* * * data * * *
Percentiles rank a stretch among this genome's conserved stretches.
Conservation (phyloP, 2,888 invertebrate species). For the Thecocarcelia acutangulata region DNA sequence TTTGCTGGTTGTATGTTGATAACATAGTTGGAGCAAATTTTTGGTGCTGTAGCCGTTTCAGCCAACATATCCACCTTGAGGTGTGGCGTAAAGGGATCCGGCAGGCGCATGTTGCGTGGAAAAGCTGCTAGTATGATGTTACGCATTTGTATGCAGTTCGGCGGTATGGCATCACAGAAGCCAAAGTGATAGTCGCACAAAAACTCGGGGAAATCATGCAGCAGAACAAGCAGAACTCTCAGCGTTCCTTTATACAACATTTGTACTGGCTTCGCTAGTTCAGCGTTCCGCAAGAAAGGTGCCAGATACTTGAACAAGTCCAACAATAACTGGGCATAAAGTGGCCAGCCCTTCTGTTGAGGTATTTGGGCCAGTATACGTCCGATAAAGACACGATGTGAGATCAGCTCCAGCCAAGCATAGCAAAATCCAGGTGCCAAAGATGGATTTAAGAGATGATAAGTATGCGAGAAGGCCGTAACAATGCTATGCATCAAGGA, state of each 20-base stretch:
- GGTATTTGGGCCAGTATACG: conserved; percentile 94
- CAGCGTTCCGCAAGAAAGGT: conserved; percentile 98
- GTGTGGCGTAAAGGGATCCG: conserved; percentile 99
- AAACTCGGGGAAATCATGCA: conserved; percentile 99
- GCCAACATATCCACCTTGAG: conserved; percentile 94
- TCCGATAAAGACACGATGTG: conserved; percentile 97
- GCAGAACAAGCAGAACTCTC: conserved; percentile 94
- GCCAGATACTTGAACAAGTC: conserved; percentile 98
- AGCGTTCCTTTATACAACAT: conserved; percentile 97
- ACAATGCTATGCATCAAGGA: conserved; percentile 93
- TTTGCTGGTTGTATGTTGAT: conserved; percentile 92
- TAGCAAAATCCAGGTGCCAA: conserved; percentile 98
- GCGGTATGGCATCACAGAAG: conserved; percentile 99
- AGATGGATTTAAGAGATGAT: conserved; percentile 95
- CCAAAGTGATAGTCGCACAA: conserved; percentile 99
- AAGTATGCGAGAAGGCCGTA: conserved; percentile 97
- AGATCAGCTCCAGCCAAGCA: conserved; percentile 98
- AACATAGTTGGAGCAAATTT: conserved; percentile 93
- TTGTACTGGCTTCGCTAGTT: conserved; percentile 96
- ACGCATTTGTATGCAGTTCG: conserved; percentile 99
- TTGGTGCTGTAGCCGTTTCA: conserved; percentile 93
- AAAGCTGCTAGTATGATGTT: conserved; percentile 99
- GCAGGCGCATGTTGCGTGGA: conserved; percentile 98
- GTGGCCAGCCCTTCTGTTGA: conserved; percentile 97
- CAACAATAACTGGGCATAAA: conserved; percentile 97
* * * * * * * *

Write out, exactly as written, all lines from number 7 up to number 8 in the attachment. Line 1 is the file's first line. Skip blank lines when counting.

- GCCAACATATCCACCTTGAG: conserved; percentile 94
- TCCGATAAAGACACGATGTG: conserved; percentile 97